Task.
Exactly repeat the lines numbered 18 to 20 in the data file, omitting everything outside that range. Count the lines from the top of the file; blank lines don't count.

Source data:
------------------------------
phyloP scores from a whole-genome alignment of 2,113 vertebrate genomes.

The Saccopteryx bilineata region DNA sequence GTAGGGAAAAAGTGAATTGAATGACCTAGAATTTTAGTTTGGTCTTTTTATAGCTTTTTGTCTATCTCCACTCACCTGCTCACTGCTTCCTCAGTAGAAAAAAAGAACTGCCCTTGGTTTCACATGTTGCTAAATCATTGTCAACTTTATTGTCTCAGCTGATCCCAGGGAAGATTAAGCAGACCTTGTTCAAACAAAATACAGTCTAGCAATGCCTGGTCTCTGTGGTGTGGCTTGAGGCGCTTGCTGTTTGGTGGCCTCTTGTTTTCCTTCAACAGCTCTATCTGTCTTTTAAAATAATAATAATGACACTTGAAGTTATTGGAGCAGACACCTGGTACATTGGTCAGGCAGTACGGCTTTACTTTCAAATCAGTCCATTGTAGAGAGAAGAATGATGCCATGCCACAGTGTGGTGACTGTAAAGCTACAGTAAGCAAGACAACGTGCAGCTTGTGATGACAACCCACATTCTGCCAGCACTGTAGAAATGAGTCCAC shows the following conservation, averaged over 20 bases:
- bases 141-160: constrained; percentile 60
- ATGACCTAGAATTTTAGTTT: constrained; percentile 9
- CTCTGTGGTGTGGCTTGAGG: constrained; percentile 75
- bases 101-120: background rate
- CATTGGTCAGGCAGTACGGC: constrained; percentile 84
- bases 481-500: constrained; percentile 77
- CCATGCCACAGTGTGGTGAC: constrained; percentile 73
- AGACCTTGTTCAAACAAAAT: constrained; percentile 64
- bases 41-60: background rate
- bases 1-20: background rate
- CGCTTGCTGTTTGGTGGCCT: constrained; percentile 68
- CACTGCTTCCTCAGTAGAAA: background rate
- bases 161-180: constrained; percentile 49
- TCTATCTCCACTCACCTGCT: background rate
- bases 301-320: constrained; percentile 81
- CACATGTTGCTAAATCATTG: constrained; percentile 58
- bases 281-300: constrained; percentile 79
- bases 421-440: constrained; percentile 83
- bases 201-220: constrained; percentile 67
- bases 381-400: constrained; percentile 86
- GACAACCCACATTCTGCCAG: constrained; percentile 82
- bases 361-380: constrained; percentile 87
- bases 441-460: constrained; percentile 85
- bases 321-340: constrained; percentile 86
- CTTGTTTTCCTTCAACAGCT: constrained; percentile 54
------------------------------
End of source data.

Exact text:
- CACATGTTGCTAAATCATTG: constrained; percentile 58
- bases 281-300: constrained; percentile 79
- bases 421-440: constrained; percentile 83